Remove from the heat, and hold your face about 12 inches above the pot, covering your head and the pot completely with a towel. Take slow, deep breaths with your eyes closed to prevent irritation. Repeat as needed.
Essential oil inhalation
If fresh eucalyptus isn’t available, its essential oil (EO) can be used in place of the fresh stuff. Eucalyptus EO is a popular ingredient in chest balms and muscle massage oils. It has a menthol constituent that helps us open up and breathe more easily.
Add 1 to 2 drops of oil to a sink of hot water. Hold your head over the sink, close your eyes, and inhale deeply; you can drape a towel over your head to trap the steam. This method is great for a stuffy nose and sinuses.
Or diffuse a few drops in a room with a simple reed diffuser, or buy a diffuser like this one that covers a larger area. You can also add 2 to 3 drops of eucalyptus EO to a humidifier or a pot of water on the stove. Avoid the direct use of eucalyptus with infants and young children.
Eucalyptus Shower FAQ
Can my eucalyptus bundle get wet?
It’s best if your eucalyptus stays dry (or as dry as possible) in the shower. Letting it get waterlogged can cause mold or mildew to form pretty quickly. Not only is it not great to breathe in mold, but it will create a mess that’s difficult to deal with later.
How do you keep eucalyptus alive in the shower?
You don’t! Your branches will slowly start to dry out, turn brown, and lose their scent, at which point you’ll want to create a fresh bundle.
Why isn’t my eucalyptus fragrant?
Fresh eucalyptus tends to be more fragrant than when it is dry or dead. Even if you start with fresh eucalyptus, as it sits, you’ll notice the aroma fades over time. That’s just one more reason to replace your eucalyptus bundle every week or two.
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How to Take a Eucalyptus Steam Shower
- String or baker’s twine
- 2–3 bunches baby blue eucalyptus fresh
- 1 bunch dried lavender or other flowers (optional)
- Start by breaking apart the eucalyptus bunch into single branches. Set the longer branches in one pile and the short branches in another. You can display the short branches in a separate smaller bouquet or try to use them in your eucalyptus shower bundle.
- Strip the leaves from the base of your long eucalyptus branches. You’ll want about 2 to 3 inches of bare branches that you can tie twine around.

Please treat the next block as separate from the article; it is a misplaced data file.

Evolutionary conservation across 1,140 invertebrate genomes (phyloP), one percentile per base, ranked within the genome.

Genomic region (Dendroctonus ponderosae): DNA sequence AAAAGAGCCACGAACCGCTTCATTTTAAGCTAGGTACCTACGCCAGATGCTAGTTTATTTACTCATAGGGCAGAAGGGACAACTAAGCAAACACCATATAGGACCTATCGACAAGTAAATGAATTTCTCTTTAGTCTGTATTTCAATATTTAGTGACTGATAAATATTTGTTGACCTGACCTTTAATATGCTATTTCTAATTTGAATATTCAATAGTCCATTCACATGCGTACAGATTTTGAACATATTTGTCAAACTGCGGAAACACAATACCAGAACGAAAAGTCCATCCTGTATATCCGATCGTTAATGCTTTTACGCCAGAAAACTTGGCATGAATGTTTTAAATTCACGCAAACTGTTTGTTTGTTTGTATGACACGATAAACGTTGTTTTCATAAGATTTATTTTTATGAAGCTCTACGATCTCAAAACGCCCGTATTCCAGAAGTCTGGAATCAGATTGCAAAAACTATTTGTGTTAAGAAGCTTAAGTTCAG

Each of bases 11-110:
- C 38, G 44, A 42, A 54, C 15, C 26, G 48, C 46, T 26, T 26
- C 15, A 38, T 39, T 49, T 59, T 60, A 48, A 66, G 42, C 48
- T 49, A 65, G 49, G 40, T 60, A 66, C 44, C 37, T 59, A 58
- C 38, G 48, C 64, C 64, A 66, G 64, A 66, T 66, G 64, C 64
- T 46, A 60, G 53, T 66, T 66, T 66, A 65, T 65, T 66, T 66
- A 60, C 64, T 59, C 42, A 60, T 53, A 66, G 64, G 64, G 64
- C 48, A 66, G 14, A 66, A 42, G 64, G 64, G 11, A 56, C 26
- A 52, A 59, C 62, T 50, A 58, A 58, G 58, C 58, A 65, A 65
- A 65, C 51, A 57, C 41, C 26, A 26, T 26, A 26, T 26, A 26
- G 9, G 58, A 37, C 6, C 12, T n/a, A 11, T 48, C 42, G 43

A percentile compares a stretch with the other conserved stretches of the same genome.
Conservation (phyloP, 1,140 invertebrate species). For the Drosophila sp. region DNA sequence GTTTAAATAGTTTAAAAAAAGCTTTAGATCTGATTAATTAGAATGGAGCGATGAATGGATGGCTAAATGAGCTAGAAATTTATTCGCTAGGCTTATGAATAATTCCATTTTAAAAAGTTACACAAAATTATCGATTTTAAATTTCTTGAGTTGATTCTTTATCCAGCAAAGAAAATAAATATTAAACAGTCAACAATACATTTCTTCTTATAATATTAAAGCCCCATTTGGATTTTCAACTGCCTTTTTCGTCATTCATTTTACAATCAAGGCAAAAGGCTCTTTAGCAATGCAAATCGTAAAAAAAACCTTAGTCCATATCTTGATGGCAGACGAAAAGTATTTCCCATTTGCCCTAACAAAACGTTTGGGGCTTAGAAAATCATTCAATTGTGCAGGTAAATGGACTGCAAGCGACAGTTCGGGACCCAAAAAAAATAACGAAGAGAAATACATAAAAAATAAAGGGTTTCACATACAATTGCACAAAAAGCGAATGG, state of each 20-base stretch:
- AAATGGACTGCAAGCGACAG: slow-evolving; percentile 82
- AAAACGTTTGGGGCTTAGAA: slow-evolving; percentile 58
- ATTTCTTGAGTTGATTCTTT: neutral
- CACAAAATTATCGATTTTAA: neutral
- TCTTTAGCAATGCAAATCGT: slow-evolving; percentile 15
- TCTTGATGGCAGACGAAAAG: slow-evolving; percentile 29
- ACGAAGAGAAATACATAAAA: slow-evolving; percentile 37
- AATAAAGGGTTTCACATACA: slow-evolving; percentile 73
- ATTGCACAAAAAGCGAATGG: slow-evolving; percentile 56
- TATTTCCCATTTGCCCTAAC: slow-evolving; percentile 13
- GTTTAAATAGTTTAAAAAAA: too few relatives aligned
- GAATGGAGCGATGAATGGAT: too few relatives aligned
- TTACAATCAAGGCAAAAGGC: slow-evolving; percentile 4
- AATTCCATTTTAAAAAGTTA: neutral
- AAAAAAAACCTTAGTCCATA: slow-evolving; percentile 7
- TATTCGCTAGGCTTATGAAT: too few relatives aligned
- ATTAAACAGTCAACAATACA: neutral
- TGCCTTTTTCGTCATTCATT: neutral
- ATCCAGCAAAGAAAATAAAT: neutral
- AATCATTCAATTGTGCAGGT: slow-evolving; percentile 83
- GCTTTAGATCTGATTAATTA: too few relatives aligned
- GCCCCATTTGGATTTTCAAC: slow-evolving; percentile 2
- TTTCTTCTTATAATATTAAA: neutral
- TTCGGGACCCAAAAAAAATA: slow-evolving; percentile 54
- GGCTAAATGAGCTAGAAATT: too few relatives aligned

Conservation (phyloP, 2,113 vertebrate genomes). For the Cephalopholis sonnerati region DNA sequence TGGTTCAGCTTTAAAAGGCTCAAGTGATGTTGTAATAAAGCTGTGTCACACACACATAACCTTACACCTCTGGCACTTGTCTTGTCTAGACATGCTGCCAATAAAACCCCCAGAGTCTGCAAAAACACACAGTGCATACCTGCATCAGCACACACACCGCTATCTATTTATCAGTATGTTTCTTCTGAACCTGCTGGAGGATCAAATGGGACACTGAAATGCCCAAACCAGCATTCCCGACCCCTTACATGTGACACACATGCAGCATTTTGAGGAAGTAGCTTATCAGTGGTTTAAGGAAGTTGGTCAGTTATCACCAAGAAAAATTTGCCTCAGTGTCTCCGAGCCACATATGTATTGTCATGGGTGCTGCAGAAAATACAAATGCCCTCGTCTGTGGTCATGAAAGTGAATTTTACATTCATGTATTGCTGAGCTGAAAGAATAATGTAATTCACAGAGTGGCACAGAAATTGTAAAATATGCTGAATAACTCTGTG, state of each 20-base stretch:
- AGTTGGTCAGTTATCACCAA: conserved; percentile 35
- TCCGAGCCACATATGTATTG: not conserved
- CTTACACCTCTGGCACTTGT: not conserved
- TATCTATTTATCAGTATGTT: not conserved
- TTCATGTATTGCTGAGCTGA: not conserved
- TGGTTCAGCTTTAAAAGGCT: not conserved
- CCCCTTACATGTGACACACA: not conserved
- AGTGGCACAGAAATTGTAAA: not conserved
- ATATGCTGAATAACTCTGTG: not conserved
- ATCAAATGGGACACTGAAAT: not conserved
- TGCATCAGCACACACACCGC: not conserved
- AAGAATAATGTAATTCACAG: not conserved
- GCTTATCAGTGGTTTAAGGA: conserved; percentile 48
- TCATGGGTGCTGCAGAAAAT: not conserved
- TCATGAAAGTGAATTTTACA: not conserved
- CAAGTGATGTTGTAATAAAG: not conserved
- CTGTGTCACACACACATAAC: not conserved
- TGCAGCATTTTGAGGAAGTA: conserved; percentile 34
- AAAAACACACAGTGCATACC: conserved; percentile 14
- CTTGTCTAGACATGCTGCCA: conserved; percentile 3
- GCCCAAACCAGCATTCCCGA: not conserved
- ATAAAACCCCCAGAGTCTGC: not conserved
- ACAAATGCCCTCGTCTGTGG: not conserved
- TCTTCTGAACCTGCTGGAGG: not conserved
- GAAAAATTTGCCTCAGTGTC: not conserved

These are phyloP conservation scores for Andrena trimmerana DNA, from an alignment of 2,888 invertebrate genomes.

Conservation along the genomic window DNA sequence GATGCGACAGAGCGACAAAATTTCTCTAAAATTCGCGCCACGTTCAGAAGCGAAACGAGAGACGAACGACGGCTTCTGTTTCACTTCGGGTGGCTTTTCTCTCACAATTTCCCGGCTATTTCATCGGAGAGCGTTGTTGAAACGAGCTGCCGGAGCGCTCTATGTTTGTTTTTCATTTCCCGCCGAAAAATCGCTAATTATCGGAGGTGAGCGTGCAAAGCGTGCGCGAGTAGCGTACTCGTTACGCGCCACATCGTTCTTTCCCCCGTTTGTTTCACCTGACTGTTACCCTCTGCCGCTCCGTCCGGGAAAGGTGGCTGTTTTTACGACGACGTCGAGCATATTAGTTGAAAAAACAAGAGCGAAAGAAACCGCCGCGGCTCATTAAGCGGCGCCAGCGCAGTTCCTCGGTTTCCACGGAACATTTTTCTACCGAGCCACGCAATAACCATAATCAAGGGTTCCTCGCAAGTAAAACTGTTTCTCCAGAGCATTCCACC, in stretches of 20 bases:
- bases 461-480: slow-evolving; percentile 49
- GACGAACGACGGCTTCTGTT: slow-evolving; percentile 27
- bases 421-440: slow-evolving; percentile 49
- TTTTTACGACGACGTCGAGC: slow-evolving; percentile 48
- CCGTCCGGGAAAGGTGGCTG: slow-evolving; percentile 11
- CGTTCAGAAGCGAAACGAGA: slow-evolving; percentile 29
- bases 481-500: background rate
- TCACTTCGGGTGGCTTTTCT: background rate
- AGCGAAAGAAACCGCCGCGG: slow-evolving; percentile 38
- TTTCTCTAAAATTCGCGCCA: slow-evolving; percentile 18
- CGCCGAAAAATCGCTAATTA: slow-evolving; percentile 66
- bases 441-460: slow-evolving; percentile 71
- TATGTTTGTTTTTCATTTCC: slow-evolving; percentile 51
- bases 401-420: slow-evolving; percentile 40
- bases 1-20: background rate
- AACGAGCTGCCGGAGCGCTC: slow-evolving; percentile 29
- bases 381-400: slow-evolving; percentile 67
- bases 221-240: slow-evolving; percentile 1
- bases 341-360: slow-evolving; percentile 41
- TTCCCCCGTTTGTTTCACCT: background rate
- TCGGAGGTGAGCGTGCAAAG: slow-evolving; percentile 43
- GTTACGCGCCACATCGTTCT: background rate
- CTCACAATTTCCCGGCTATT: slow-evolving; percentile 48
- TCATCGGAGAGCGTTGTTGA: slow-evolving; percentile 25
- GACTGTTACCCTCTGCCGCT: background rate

- Gather the branches together into a bundle. I placed the lavender on top, but you’re free to mix it in.
- Wrap the base of the branches about 10–15 times with twine. You’ll want it to be pretty tight to keep the branches from falling out when hung upside down.
- Flip the bundle over, and tie a knot at the back.
- Tie a second knot about 5 inches away from the first knot. Make sure the loop is big enough to fit it over your shower head.
- Trim the ends of the branches so they’re all the same length.
- Hang the bundle over your shower head so the branches are near, but not in, the stream of water.
1. Sabo VA, et al. Antimicrobial activity of Eucalyptus camaldulensis Dehn. plant extracts and essential oils: a review. Ind Crops Prod. 2019.
2. Sadlon AE, et al. Immune-modifying and antimicrobial effects of eucalyptus oil and simple inhalation devices. Altern Med Rev. 2010.
3. Horváth G, et al. Essential oils in the treatment of respiratory tract diseases highlighting their role in bacterial infections and their anti‐inflammatory action: a review. Flavour Fragr J. 2015.
4. Koulivand PH, et al. Lavender and the nervous system. Evid Based Complement Alternat Med. 2013.
This post was medically reviewed by Dr. Rina Mary Allawh, M.D., a dermatologist who practices adult and pediatric medical dermatology, skin cancer treatment, and cosmetic dermatology. Learn more about Hello Glow’s medical reviewers here. As always, this is not personal medical advice, and we recommend that you talk with your doctor.115